North Carolina and Duke have the week off and Appalachian State doesn’t have a game Saturday. That doesn’t mean it’s a slow college football weekend here in the Old North State.
There’s plenty at stake in the games that will be played Saturday, especially at Carter-Finley Stadium, where NC State and Boston College will battle it out to determine which will be the most realistic challenger to Clemson in the ACC’s Atlantic Division.
Speaking of those Tigers, they’ll be paying a visit to Wake Forest for a high-profile matchup while Elon will be playing a national power on the FCS level when it takes on defending national finalist James Madison in a battle of top-10 ranked teams.
The action will begin early, as Wolfpack fans are all too aware. But while you’re waiting for kickoff, here are five questions to think about and consider:
1, Can NC State figure out how to hold serve at home against BC?
The Wolfpack is playing at home, but that doesn’t necessarily mean it will have a homefield advantage against the Eagles. In fact, recent history suggests the opposite. Since Dave Doeren arrived in Raleigh and Steve Addazio in Chestnut Hill in 2013, the visiting team is 4-1 and has won the last four games in this division rivalry.
Doeren was at a loss to explain the phenomenon when asked about it at his regular weekly press conference on Monday, offering only that the games between his team and BC have all been physical affairs. This one should be no different. The State coach also noted that his team has fared best in this series when it has been able to run the ball effectively, which bodes well considering that the Wolfpack is coming off its best rushing game of the young season thanks to the addition of explosive freshman Ricky Person Jr.
BC, on the other hand, will be without its top running back, ACC Player of the Year A.J. Dillon. The sophomore running back ranks third nationally with 652 yards through five games, but he suffered an ankle injury in last week’s win against Temple. His absence could potentially have a major impact on the game, especially as well as State’s defense is playing right now.Sc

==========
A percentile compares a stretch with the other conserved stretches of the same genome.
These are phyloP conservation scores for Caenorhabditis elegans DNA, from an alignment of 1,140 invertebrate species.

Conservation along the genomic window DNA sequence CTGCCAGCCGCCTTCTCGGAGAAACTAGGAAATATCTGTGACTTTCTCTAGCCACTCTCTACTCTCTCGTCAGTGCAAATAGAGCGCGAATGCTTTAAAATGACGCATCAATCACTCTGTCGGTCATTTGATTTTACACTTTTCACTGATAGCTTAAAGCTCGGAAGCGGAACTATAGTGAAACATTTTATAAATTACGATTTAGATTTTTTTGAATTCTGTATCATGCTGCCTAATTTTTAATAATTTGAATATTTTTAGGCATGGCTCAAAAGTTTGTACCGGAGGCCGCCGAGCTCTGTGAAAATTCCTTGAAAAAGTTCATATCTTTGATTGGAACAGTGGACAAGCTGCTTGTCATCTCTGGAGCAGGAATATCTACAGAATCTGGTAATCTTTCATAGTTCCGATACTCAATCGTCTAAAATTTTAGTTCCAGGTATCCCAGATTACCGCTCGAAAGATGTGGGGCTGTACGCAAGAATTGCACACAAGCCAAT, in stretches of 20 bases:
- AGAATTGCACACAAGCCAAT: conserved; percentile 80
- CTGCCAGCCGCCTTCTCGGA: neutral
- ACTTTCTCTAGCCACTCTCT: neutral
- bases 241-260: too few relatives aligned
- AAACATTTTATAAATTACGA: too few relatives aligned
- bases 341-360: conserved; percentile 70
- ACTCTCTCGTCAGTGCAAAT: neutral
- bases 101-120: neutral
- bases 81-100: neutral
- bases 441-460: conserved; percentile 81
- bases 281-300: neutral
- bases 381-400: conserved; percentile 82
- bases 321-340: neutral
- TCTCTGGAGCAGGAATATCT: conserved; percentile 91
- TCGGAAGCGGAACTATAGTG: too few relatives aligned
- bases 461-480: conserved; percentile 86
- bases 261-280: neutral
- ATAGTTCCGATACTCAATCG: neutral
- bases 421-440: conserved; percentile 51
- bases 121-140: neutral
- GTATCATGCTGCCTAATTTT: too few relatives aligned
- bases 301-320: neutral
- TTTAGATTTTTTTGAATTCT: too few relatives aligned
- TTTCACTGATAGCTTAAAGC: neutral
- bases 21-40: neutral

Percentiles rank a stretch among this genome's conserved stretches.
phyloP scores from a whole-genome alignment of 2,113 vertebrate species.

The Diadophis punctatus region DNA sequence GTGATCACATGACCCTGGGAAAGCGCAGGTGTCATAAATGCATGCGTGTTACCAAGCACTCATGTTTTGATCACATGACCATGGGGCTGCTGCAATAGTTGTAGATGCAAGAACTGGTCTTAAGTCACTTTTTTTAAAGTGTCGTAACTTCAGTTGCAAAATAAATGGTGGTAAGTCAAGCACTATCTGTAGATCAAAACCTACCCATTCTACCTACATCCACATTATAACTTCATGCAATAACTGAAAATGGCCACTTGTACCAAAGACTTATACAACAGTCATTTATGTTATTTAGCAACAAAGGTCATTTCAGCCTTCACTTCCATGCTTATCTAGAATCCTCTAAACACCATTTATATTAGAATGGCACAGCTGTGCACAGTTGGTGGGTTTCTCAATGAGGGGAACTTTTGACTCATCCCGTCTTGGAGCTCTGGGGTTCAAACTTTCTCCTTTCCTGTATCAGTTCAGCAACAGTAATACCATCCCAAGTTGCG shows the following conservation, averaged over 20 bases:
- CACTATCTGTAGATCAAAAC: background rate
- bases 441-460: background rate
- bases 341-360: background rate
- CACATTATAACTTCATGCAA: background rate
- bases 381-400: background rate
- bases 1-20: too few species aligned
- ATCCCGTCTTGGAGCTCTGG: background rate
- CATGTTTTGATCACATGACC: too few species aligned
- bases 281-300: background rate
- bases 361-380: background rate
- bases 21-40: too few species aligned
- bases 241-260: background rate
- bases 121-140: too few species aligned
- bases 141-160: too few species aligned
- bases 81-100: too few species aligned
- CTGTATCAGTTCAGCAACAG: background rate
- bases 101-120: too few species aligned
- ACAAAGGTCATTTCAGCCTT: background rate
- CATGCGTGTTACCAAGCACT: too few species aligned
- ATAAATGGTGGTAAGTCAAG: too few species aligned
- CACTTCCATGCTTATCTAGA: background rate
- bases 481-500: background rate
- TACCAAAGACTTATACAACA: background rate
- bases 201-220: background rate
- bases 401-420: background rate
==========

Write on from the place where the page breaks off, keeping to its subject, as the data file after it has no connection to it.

It can’t be understated how important a game this is to State. Ranked 23rd with an off week upcoming, the Wolfpack has a chance to set up an epic showdown with Clemson for the Atlantic Division lead in its next game. But only if it doesn’t get caught looking past BC.
2, Can Wake Forest’s offense have enough firepower to outscore Clemson?
The Deacons made some necessary improvements to their struggling defense in last week’s win against Rice. But that was Rice. This week’s opponent is Clemson. With starting quarterback Trevor Lawrence back from injury. And looking to make an impression on all those poll voters that have been dropping them in the rankings even without a loss.
Given the fact that Wake has allowed 97 points in its two games against Power 5 opponents thus far and its propensity for allowing big plays — it has already been burned for nine of 35 yards or longer — it’s a safe assumption that the Tigers are going to a big number up on the board.
Even though the Deacons are averaging 38.2 points per game and have some elite playmakers themselves, most notably sophomore wide receiver Greg Dortch, they’re going to be hard pressed to score enough to give Clemson a serious challenge. That’s because their own freshman quarterback, Sam Hartman, has piled up most of his big numbers against Tulane, Towson and Rice. In losses to BC and Notre Dame, however, Hartman completed only 46 percent of his passes, averaging only 162 yards with two touchdowns and two interceptions.